Example: Virginia opossums and striped skunks actually do compete with each other to some degree. Both are opportunistic feeders, eating almost anything that is available, with opossums eating more small vertebrates and plants and skunks focusing more on insects. They are also about the same size. Thus, they play a similar role in the ecosystem and can compete for both food and dens, although opossums can also den in trees. In contrast to the example of the grasses, opossums and skunks commonly co-exist, with the competition less intense and their abilities to reproduce more equal in many ecosystems.
Sometimes interactions benefit one organism while being of neither benefit nor harm to the other organism. These types of relationships are also very common and help promote diverse ecosystems.
Examples: A tree frog in a rainforest benefits from the habitat created by the tree it lives in without harming or benefiting the tree. A cattle egret can catch half again as much food while expending two thirds of the energy if it searches for insects near grazing animals who disturb the insects. This activity does not directly benefit the grazing animals, nor does it harm them.
Interactions can have no effect on one species while harming another. These interactions are usually incidental to a behavior of the species that does not experience harm or benefit. They can include interactions such as a change in the environment, incidental killing of organisms, and other influences.
Examples: Hippos consume a significant amount of undigestible organic matter, and they create a very large volume of poop. They often poop in ponds, and these ponds can become anoxic, killing the aquatic organisms that require oxygen to live (Pennisi, 2018). Most animals have stepped on insects, killing them.
Parasitism and Predation
Parasitism and predation both have a strong benefit for one species and a significant harm to the other. In both cases, one organism takes resources from another. Parasitism involves one organism living off the resources of another for an extended period of time without causing their death. Parasites benefit from the survival of their host organism. In contrast, predation usually involves killing the prey organism and consuming it. Often, parasites are small relative to their hosts, whereas predators are frequently about the same size as or larger than their prey. This difference in size is related to the energy needs of an organism relative to its size: in general, larger organisms need more energy to accumulate their biomass and to maintain their activity. A small parasite can take energy from a larger host for an extended period of time without killing it. In contrast, a larger organism generally needs more energy, so it is difficult to maintain itself without killing the organism it is preying on. Similarly, it is easier to kill an organism that is of similar size or smaller, so predators tend to prey on smaller organisms. In contrast, parasites typically kill by causing systemic problems for their hosts, such as diseases, extracting too many resources, or taking over cellular processes in the case of viruses.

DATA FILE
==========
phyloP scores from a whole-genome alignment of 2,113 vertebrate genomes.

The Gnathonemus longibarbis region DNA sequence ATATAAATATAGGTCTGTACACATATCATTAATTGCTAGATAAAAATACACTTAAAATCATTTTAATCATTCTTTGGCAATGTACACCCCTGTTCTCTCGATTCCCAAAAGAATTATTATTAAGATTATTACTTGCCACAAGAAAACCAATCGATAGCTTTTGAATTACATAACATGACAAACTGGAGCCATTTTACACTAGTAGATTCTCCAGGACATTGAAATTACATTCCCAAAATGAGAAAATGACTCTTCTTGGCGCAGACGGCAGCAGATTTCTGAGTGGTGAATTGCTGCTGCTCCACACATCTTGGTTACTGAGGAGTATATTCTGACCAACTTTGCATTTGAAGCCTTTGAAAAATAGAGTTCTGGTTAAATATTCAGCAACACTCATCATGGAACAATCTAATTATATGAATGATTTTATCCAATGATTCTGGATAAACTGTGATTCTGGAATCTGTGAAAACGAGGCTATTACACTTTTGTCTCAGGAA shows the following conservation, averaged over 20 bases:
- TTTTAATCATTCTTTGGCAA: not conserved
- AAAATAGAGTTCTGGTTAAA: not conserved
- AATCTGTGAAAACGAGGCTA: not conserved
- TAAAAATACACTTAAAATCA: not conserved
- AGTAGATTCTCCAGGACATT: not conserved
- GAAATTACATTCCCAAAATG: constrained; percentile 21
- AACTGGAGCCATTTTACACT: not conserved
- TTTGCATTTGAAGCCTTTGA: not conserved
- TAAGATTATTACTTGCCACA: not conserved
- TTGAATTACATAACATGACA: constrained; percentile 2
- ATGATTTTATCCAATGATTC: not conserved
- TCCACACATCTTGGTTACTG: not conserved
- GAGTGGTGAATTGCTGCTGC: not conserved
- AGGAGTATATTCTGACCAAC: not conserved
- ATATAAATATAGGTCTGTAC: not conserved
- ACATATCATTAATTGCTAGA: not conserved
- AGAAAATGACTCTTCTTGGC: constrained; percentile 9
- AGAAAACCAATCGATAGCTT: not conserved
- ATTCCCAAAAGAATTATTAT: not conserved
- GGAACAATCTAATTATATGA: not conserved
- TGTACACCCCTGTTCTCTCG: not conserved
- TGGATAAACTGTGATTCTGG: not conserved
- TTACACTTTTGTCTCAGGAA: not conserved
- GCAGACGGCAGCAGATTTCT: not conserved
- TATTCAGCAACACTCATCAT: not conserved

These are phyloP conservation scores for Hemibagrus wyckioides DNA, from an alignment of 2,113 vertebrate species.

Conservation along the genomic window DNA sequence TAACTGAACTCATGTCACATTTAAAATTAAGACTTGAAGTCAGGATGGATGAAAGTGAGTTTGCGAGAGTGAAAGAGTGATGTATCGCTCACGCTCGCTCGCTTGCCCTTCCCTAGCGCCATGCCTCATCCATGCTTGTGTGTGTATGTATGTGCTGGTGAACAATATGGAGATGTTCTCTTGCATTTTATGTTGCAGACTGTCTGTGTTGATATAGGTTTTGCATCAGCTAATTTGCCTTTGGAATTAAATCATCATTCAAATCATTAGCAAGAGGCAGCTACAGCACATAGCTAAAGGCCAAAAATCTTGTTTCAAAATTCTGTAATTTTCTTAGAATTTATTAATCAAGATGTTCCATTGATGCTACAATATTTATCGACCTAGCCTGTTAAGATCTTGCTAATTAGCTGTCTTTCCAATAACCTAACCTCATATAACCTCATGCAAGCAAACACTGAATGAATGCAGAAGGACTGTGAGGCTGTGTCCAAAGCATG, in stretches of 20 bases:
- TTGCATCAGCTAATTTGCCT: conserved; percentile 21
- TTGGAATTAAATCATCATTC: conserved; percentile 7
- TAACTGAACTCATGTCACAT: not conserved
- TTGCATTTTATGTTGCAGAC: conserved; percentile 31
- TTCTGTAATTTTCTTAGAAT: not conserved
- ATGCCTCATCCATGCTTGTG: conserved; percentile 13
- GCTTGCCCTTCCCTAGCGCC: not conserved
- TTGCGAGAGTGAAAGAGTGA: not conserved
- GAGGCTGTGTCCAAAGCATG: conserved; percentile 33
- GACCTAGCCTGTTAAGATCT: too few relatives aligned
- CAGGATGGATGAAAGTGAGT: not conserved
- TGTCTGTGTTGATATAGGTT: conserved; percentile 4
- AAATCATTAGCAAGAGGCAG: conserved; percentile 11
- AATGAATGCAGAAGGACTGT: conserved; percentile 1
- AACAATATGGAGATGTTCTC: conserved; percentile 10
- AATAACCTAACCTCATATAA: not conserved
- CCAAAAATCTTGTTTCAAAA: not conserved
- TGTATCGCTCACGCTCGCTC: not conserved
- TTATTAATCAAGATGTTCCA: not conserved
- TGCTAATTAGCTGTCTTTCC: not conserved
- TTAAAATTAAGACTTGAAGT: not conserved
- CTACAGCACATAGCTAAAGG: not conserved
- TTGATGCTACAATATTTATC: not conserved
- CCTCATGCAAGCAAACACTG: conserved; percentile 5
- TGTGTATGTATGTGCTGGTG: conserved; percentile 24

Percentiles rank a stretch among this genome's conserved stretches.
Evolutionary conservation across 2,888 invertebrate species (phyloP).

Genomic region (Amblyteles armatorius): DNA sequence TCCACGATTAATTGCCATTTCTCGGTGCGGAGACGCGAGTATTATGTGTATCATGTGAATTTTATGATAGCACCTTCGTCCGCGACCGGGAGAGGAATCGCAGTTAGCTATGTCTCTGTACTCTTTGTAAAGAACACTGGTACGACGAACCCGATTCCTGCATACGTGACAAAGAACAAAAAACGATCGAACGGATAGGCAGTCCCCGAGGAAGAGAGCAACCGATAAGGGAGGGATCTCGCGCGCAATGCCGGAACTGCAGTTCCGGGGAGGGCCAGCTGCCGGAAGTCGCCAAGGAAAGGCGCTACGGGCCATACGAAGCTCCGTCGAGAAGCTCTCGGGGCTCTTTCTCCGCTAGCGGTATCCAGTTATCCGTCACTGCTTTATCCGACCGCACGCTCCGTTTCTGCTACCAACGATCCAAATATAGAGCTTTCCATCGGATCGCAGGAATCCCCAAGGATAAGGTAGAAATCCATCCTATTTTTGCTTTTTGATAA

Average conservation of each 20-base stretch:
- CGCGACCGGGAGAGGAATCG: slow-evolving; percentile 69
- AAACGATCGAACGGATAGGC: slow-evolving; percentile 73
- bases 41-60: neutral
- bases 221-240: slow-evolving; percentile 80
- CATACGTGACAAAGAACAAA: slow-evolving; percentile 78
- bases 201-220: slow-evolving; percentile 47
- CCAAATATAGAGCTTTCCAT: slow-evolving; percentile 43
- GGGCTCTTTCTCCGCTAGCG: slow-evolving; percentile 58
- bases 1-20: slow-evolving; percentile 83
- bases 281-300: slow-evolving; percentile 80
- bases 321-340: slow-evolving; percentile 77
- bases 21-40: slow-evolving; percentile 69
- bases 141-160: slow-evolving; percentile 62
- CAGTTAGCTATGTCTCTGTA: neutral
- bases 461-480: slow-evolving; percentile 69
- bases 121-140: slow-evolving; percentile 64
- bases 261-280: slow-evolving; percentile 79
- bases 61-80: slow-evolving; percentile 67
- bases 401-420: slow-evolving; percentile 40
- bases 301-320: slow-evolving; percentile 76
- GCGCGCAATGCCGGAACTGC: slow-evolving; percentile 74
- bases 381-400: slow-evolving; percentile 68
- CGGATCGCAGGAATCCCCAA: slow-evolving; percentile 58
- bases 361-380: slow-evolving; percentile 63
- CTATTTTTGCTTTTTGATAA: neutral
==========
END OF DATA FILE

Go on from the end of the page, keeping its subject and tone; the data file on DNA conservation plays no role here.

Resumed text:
Parasitism Examples: Parasites include organisms like ticks that live by sucking the blood of mammals. Other parasites include mistletoe living in trees; mistletoe has evolved to plant its "roots" into the circulation system of the trees, extracting nutrients and water from the host. This can cause significant damage to the tree.
Predation Examples: Obvious examples include animals that prey on other animals. (see https://necsi.edu/predator-prey-relationships for some examples.)
There are a lot of questions as to how herbivory (eating of plants) fits into this relationship scheme. If an herbivore kills the plant, the interaction is similar to predation. However, many plants survive and some have even evolved to do better when fed on by other species. For example, fruits often attract other species to help distribute the seeds for the plant. Thus, the relationships between plants and the things that eat them can be evaluated in terms of harms and benefits much like those involving other species interactions.
Relationships among organisms can be more complicated than who benefits or loses from the direct interactions. Both direct and indirect interactions have been driving forces for evolution, leading to deeply interconnected communities within ecosystems. The relationships often become more intricate and interdependent through time as species help and harm each other, responding to the organisms around them. These interactions often lead to stabilizing feedbacks and persistent ecosystems. Sometimes, however, a geological event, evolution of a revolutionary process, or the introduction of a new species can disrupt the established relationships and lead to ecological change that triggers an amplifying feedback.
Return to Daisyworld
In the introduction to this chapter, I posed some questions about the interactions among daisies in Daisyworld:
How many different types of interactions are there? Can they be classified into the interaction types described in the second part of the chapter? If this was a real ecosystem, what other organisms would be needed to allow the daisies to grow? How would any of these needs affect the simple Daisyworld model?
How would you answer these questions after reading about different interaction types? What would you like to add to a Daisyworld model?
Sommer, M. L., R. L. Barboza, R. A. Botta, E. B. Kleinfelter,
M. E. Schauss and J. R. Thompson. 2007. Habitat Guidelines for Mule Deer: California Woodland Chaparral Ecoregion. Mule Deer Working Group, Western Association of Fish and Wildlife Agencies. PDF
Pennisi, 2018 https://www.sciencemag.org/news/2018...-across-africa